With the rise in the use of USB devices such as MP3 players, memory sticks and digital cameras comes another threat – that of pod slurping. A staggering 75% of employees questioned in the survey use USB devices on their company PC or laptop – portable media storage devices which can be used to take confidential company information and business data off the network.
Organisations need a clear and robust acceptable usage policy set up to protect its intellectual property, but it’s essential to back this up with an equally robust security solution capable of filtering and monitoring employee activity.
The right filtering tool will support your company and help to protect its assets against the potential threats posed by the latest technological developments and media trends, without impacting on business operations and productivity.
The latest tools control and block outbound USB data connections as part of a comprehensive user management solution, and can offer granular security and access levels, segmented by user and by PC, to guarantee an optimum balance between network security and business productivity.
Does out of the office = out of control?
The study found that laptop users consistently displayed greater levels of risky behavior – 11% download porn, 34% download music, 20% play games; all greater proportions than for desktop users. This represents a significant threat, and is a frequent gateway through which malware can enter the corporate network.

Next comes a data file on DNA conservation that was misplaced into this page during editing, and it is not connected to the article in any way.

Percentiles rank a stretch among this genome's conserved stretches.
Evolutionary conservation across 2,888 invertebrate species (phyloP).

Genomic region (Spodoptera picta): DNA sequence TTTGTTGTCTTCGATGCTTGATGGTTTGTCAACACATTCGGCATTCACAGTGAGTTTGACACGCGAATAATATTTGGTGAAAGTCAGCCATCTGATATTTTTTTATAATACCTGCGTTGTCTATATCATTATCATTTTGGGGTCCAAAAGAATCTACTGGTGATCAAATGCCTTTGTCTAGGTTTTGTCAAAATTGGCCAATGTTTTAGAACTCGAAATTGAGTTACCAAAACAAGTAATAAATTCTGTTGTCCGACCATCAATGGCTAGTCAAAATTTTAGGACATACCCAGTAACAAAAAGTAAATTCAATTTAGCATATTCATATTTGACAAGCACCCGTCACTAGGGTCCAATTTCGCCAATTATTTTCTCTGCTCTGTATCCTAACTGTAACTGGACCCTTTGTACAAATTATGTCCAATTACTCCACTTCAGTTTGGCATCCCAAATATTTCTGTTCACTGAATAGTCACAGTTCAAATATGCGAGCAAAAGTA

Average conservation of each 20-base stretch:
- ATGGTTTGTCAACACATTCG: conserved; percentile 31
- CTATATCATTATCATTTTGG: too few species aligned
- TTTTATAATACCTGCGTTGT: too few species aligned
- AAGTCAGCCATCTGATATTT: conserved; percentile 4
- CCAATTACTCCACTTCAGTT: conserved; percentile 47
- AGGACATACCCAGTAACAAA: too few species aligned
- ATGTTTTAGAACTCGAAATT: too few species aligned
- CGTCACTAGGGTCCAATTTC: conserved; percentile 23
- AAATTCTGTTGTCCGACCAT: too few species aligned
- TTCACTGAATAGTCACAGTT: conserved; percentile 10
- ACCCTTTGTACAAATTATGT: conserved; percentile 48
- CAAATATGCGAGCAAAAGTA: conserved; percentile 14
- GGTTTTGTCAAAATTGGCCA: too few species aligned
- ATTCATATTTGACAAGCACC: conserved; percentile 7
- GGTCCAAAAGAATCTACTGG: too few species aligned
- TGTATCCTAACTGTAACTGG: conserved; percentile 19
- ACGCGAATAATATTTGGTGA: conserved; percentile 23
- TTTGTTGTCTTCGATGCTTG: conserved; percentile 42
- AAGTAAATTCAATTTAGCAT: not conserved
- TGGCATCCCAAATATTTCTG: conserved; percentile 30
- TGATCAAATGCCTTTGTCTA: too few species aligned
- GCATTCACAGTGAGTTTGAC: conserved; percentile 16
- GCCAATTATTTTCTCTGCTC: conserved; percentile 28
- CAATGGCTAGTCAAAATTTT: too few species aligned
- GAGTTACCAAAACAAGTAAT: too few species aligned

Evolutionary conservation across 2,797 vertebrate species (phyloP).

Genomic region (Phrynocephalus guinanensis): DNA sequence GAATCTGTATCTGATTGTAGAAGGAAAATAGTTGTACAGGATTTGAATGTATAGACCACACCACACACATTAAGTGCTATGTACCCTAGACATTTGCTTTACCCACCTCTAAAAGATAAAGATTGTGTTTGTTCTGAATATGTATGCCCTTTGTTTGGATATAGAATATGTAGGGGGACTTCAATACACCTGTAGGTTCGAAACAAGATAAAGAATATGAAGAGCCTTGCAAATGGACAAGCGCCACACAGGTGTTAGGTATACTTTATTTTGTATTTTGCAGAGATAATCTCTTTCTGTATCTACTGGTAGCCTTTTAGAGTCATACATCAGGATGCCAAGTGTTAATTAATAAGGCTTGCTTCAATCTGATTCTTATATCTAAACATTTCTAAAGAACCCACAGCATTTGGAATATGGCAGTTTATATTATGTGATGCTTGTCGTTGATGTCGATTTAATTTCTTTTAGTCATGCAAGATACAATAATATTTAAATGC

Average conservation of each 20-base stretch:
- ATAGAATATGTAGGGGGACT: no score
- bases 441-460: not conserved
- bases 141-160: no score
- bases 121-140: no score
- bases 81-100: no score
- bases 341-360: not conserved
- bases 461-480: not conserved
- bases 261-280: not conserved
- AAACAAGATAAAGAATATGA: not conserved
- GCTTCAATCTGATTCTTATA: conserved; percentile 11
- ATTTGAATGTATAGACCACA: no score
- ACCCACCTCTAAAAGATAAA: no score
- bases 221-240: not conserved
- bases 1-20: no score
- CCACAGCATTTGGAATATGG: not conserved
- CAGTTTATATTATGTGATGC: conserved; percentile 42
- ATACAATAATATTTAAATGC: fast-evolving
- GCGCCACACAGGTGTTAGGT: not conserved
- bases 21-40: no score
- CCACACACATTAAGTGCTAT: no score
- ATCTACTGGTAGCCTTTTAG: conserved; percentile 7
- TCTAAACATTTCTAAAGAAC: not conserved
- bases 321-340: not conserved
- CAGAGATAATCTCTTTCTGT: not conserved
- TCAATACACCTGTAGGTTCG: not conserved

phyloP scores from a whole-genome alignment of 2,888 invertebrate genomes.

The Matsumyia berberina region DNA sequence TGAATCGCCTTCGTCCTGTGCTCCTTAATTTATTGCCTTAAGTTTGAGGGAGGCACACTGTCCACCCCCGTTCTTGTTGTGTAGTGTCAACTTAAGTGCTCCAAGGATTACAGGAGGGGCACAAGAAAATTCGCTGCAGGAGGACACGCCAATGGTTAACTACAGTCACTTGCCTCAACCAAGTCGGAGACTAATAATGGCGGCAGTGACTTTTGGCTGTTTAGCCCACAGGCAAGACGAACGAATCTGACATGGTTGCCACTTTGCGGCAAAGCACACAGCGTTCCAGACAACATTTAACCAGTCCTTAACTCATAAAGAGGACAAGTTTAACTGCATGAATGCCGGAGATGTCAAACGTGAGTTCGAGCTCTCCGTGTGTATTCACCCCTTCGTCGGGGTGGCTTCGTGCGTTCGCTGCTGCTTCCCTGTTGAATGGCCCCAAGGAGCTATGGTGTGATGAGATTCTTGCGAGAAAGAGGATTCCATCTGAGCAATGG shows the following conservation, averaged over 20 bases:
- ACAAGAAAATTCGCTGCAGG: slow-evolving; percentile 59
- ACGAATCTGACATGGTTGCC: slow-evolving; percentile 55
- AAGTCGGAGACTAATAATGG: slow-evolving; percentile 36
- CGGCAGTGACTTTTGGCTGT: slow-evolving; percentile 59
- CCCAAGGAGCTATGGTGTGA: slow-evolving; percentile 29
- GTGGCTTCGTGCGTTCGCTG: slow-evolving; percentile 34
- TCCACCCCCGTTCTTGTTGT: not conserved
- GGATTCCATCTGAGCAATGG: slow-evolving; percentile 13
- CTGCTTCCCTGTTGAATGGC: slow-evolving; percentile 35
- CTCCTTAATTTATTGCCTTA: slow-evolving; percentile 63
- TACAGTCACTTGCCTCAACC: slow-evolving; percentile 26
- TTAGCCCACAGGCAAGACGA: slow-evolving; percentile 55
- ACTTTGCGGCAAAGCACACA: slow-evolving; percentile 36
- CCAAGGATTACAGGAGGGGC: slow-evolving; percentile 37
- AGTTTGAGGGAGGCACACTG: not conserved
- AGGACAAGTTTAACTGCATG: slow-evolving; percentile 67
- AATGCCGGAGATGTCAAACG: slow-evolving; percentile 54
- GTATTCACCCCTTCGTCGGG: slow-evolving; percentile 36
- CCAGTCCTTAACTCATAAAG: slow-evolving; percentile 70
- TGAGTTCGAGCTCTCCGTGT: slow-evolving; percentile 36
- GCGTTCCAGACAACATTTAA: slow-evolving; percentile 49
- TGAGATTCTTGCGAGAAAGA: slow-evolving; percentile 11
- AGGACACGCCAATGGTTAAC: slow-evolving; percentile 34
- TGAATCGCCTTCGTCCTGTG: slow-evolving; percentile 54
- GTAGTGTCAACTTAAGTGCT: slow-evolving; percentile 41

Greater risk needs greater precautions and protection, and organizations must ensure that all security policies, filtering software and USB controls are as rigorously applied to company laptops as they are to office-based PCs. Naturally, at the same time, it’s also essential that errant laptop users and mobile workers are made aware of Acceptable Usage Policy, and what exactly they can and cannot access over the corporate network.
Security: Whose job is it anyway?
The global security survey also revealed that security updates all too often fall through the gaps, and that there was considerable uncertainty as to whose role it was to implement security checks and updates.
62% of respondents believe the responsibility for IT security lies squarely with the IT department, whereas the bleak reality is that only 35% of IT departments proactively carry out any upgrades to anti-spyware software, leaving the employee and company vulnerable to attack.
In truth – everybody has their part to play. Users must be educated in what constitutes risky and unacceptable behavior through clearly communicated Acceptable Usage Polices.
Implementing effective network security that monitors and prevents risky behaviors is the responsibility of the IT department. The choice of security solutions, and the update policy to manage new threats must be tailored to the needs of the organization and extend out to cover mobile users – clearly a major source of risk.
The latest generation of solutions are making life increasingly easier in this respect. For example opting for a managed service option provides on-demand security for office-based and mobile workers and ensures the very latest updates are all in place, to guarantee optimum security and meet the agreed SLA.
However it is unlikely that a single solution will provide all the protection required and organizations must ensure they have a multi-layered approach – often mixing service and product based solutions that can deliver high-end security functionality for Web, e-mail and mobile storage devices, to mitigate against risk and protect the business – keeping your intellectual property close, and the threats to it even closer.